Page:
The development of 5G has been followed more closely than any of its predecessors, and there’s genuine excitement about the prospect of its arrival in the UK.
Over the last ten years, mobile internet access has gone from being an occasional luxury to an essential aspect of modern life.
We’ve become heavily reliant on 4G bandwidth that was never intended to provide blanket coverage, or broadband-quality upload/download speeds.
Years of intensive development should ensure 5G eliminates its predecessor’s problems of signal drop-out and sluggish data transfer.
The 5G network is intended to power everything from self-driving cars to remote medical procedures, so it’s been designed to banish any prospect of blackspots or downtime.
Conventional cell towers will be augmented by smaller transmitters, hidden inside lampposts and roof spaces to bolster network signal strength.
But ensuring 5G is always accessible will involve extensive testing around the world.
What’s so significant about October?
You’ve probably heard 5G trials took place inside (and outside) certain stadiums at the 2018 FIFA World Cup in Russia.
Local tests of new technology are entirely normal before any phased roll-out begins, but Russia isn’t the only country where this is occurring.
The debut of 5G in the UK also takes place later this year, in Shoreditch’s Tech City startup hub.
As the home of hipsters and technology firms, Shoreditch is an ideal testing ground for 5G hardware, which will be lent to small businesses and family homes by mobile operator EE.
Although these networks will be domestic in size and scale, they’ll identify real-world limitations in hardware that’s only been tested in laboratories til now.
(After all, theoretical scenarios can’t prepare engineers and scientists for the unpredictability of human behaviour.)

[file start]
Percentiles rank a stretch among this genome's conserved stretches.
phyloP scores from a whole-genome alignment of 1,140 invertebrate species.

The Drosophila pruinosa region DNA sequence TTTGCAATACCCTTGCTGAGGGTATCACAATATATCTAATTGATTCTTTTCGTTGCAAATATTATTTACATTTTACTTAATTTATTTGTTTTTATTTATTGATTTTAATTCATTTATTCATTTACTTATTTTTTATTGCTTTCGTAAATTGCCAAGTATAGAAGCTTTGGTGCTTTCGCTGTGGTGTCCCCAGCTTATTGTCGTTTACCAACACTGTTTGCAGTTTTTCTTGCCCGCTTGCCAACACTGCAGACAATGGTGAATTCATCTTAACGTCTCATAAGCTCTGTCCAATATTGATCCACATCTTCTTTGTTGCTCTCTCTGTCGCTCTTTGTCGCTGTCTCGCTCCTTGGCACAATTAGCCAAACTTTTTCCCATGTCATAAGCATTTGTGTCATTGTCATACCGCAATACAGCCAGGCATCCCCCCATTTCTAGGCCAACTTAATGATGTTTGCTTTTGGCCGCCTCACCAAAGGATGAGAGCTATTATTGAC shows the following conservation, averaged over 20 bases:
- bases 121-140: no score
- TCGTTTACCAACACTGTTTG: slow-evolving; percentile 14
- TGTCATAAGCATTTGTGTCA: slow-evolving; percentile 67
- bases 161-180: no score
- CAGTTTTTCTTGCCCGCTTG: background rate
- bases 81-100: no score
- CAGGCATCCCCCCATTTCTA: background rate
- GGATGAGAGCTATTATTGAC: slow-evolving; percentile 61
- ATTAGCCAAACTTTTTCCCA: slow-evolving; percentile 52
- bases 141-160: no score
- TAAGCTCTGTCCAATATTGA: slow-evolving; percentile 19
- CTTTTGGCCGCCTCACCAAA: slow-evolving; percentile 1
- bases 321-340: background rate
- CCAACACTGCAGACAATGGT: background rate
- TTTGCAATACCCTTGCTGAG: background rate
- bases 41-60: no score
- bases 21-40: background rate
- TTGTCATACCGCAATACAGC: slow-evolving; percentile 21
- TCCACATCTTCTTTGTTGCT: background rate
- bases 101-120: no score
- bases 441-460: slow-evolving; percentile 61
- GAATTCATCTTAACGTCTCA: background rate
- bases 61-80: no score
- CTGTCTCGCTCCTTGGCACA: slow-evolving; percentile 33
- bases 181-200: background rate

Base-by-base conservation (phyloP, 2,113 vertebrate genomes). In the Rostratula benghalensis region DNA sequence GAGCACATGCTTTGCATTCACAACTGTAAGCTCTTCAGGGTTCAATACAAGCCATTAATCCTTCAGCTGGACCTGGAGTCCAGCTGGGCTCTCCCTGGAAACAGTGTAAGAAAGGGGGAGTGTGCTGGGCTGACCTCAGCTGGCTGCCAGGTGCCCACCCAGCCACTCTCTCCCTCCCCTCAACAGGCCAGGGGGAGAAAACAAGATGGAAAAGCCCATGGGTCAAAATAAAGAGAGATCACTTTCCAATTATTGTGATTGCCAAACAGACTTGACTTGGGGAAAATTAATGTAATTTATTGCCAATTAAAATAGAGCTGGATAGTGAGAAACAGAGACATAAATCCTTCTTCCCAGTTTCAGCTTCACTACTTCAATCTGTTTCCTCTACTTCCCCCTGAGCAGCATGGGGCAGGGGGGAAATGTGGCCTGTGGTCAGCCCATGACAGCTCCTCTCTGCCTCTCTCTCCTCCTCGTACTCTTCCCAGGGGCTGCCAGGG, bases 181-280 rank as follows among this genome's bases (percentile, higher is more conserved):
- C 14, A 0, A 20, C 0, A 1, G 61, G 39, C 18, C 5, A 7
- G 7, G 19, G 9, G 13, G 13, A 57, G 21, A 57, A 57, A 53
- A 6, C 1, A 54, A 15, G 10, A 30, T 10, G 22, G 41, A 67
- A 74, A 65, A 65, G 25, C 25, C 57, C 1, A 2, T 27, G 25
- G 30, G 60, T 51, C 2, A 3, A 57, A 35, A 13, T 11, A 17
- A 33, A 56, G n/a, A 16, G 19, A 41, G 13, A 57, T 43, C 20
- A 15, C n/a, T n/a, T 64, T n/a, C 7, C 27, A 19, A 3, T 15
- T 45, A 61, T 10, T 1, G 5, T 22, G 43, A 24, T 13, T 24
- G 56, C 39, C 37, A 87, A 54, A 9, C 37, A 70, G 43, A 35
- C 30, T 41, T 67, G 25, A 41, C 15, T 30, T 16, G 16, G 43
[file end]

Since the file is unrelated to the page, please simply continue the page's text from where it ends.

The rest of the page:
EE is hoping to launch its 5G network next year, even though its competitors aren’t expected to debut their own networks until 2020.
An auction for 5G spectrum bandwidth was held by Ofcom in April, at which EE purchased 40 of the available 150MHz of capacity.
The remaining 110MHz was divided between O2, Three and Vodafone, and these companies also bought extra 4G bandwidth to alleviate pressure on existing mobile networks.
Other tests and trials
Shoreditch isn’t the only venue identified for testing 5G in the UK.
The UK Government recently appointed six organisations to conduct small-scale tests, ranging from IT specialists Cisco to Worcestershire Local Enterprise Partnership.
Each organisation received a seven-figure grant to develop a fully-functional 5G environment, suitable for corporate and consumer use alike.
The Government favoured bidders with an interest in 5G-specific technology, like smart farming or autonomous vehicles.
After all, 5G isn’t about getting your Instagram feed to load in record time, or checking football scores in the Brecon Beacons.
The next generation of mobile connectivity is expected to underpin the burgeoning Internet of Things, and spearhead mass automation.
October’s Shoreditch trial should clarify whether reality will live up to our expectations in terms of 5G in the UK.